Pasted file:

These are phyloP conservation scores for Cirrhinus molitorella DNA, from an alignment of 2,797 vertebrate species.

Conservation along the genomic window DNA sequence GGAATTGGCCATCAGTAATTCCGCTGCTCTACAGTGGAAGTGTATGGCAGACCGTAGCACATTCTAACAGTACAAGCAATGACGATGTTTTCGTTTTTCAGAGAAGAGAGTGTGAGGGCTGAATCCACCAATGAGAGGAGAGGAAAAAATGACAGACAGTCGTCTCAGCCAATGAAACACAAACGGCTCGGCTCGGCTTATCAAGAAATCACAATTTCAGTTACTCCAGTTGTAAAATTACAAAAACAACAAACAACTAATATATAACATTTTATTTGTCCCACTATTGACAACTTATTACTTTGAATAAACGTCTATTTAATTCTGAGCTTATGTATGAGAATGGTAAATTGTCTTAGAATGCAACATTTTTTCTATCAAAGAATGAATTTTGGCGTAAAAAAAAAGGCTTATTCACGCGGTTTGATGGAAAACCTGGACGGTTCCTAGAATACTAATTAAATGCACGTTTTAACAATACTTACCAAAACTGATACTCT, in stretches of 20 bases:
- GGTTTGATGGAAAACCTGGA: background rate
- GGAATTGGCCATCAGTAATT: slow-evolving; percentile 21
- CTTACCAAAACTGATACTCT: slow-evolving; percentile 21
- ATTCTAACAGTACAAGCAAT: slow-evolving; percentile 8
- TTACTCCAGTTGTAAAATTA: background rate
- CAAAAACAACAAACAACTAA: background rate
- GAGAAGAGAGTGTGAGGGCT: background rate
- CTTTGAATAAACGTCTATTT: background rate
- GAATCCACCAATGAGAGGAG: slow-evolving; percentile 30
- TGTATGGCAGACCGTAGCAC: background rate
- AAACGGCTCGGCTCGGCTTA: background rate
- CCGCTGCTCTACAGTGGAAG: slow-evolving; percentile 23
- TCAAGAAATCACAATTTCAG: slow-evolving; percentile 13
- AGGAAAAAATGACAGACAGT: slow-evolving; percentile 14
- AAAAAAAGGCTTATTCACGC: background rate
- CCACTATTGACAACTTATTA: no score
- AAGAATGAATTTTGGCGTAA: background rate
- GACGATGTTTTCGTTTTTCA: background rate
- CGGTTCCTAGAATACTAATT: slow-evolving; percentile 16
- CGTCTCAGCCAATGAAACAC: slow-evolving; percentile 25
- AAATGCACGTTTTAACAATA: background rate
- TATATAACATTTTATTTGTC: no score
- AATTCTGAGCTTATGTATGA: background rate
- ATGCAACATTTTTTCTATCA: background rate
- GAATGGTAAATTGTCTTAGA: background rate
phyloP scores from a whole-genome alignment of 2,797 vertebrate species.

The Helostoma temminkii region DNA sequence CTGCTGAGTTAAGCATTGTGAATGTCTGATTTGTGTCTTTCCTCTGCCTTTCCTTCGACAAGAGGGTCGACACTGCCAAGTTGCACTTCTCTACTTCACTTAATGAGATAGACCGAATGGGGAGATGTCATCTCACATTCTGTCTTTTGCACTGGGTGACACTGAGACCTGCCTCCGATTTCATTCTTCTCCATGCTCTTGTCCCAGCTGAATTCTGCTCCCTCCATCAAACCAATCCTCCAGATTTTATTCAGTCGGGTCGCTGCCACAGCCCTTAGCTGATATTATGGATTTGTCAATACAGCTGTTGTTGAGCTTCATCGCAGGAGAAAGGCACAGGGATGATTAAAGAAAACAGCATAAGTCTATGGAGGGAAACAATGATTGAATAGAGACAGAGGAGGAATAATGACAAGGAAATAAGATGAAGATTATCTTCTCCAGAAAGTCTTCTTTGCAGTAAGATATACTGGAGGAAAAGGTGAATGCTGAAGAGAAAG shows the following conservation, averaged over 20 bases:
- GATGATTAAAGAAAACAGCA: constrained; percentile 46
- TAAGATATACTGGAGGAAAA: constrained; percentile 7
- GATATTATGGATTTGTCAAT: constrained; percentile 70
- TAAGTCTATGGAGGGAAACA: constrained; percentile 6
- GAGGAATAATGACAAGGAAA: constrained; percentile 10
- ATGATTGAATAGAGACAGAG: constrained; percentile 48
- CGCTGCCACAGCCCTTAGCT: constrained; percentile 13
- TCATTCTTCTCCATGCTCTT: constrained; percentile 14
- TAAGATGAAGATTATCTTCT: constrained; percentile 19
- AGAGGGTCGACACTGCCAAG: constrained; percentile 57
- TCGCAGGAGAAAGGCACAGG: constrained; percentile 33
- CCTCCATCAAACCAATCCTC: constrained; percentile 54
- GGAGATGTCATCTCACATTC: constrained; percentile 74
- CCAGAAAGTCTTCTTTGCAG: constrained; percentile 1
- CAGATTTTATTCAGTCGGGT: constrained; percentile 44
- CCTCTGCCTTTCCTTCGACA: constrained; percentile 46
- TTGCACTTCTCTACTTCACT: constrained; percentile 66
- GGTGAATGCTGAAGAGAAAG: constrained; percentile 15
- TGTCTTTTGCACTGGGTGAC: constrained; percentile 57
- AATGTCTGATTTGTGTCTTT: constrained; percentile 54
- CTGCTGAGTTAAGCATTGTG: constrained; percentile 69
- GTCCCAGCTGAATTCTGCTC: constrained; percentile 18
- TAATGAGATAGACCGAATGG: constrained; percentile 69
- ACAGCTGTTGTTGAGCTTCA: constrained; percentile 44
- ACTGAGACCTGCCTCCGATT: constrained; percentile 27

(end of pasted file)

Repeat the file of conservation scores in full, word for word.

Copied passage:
These are phyloP conservation scores for Cirrhinus molitorella DNA, from an alignment of 2,797 vertebrate species.

Conservation along the genomic window DNA sequence GGAATTGGCCATCAGTAATTCCGCTGCTCTACAGTGGAAGTGTATGGCAGACCGTAGCACATTCTAACAGTACAAGCAATGACGATGTTTTCGTTTTTCAGAGAAGAGAGTGTGAGGGCTGAATCCACCAATGAGAGGAGAGGAAAAAATGACAGACAGTCGTCTCAGCCAATGAAACACAAACGGCTCGGCTCGGCTTATCAAGAAATCACAATTTCAGTTACTCCAGTTGTAAAATTACAAAAACAACAAACAACTAATATATAACATTTTATTTGTCCCACTATTGACAACTTATTACTTTGAATAAACGTCTATTTAATTCTGAGCTTATGTATGAGAATGGTAAATTGTCTTAGAATGCAACATTTTTTCTATCAAAGAATGAATTTTGGCGTAAAAAAAAAGGCTTATTCACGCGGTTTGATGGAAAACCTGGACGGTTCCTAGAATACTAATTAAATGCACGTTTTAACAATACTTACCAAAACTGATACTCT, in stretches of 20 bases:
- GGTTTGATGGAAAACCTGGA: background rate
- GGAATTGGCCATCAGTAATT: slow-evolving; percentile 21
- CTTACCAAAACTGATACTCT: slow-evolving; percentile 21
- ATTCTAACAGTACAAGCAAT: slow-evolving; percentile 8
- TTACTCCAGTTGTAAAATTA: background rate
- CAAAAACAACAAACAACTAA: background rate
- GAGAAGAGAGTGTGAGGGCT: background rate
- CTTTGAATAAACGTCTATTT: background rate
- GAATCCACCAATGAGAGGAG: slow-evolving; percentile 30
- TGTATGGCAGACCGTAGCAC: background rate
- AAACGGCTCGGCTCGGCTTA: background rate
- CCGCTGCTCTACAGTGGAAG: slow-evolving; percentile 23
- TCAAGAAATCACAATTTCAG: slow-evolving; percentile 13
- AGGAAAAAATGACAGACAGT: slow-evolving; percentile 14
- AAAAAAAGGCTTATTCACGC: background rate
- CCACTATTGACAACTTATTA: no score
- AAGAATGAATTTTGGCGTAA: background rate
- GACGATGTTTTCGTTTTTCA: background rate
- CGGTTCCTAGAATACTAATT: slow-evolving; percentile 16
- CGTCTCAGCCAATGAAACAC: slow-evolving; percentile 25
- AAATGCACGTTTTAACAATA: background rate
- TATATAACATTTTATTTGTC: no score
- AATTCTGAGCTTATGTATGA: background rate
- ATGCAACATTTTTTCTATCA: background rate
- GAATGGTAAATTGTCTTAGA: background rate
phyloP scores from a whole-genome alignment of 2,797 vertebrate species.

The Helostoma temminkii region DNA sequence CTGCTGAGTTAAGCATTGTGAATGTCTGATTTGTGTCTTTCCTCTGCCTTTCCTTCGACAAGAGGGTCGACACTGCCAAGTTGCACTTCTCTACTTCACTTAATGAGATAGACCGAATGGGGAGATGTCATCTCACATTCTGTCTTTTGCACTGGGTGACACTGAGACCTGCCTCCGATTTCATTCTTCTCCATGCTCTTGTCCCAGCTGAATTCTGCTCCCTCCATCAAACCAATCCTCCAGATTTTATTCAGTCGGGTCGCTGCCACAGCCCTTAGCTGATATTATGGATTTGTCAATACAGCTGTTGTTGAGCTTCATCGCAGGAGAAAGGCACAGGGATGATTAAAGAAAACAGCATAAGTCTATGGAGGGAAACAATGATTGAATAGAGACAGAGGAGGAATAATGACAAGGAAATAAGATGAAGATTATCTTCTCCAGAAAGTCTTCTTTGCAGTAAGATATACTGGAGGAAAAGGTGAATGCTGAAGAGAAAG shows the following conservation, averaged over 20 bases:
- GATGATTAAAGAAAACAGCA: constrained; percentile 46
- TAAGATATACTGGAGGAAAA: constrained; percentile 7
- GATATTATGGATTTGTCAAT: constrained; percentile 70
- TAAGTCTATGGAGGGAAACA: constrained; percentile 6
- GAGGAATAATGACAAGGAAA: constrained; percentile 10
- ATGATTGAATAGAGACAGAG: constrained; percentile 48
- CGCTGCCACAGCCCTTAGCT: constrained; percentile 13
- TCATTCTTCTCCATGCTCTT: constrained; percentile 14
- TAAGATGAAGATTATCTTCT: constrained; percentile 19
- AGAGGGTCGACACTGCCAAG: constrained; percentile 57
- TCGCAGGAGAAAGGCACAGG: constrained; percentile 33
- CCTCCATCAAACCAATCCTC: constrained; percentile 54
- GGAGATGTCATCTCACATTC: constrained; percentile 74
- CCAGAAAGTCTTCTTTGCAG: constrained; percentile 1
- CAGATTTTATTCAGTCGGGT: constrained; percentile 44
- CCTCTGCCTTTCCTTCGACA: constrained; percentile 46
- TTGCACTTCTCTACTTCACT: constrained; percentile 66
- GGTGAATGCTGAAGAGAAAG: constrained; percentile 15
- TGTCTTTTGCACTGGGTGAC: constrained; percentile 57
- AATGTCTGATTTGTGTCTTT: constrained; percentile 54
- CTGCTGAGTTAAGCATTGTG: constrained; percentile 69
- GTCCCAGCTGAATTCTGCTC: constrained; percentile 18
- TAATGAGATAGACCGAATGG: constrained; percentile 69
- ACAGCTGTTGTTGAGCTTCA: constrained; percentile 44
- ACTGAGACCTGCCTCCGATT: constrained; percentile 27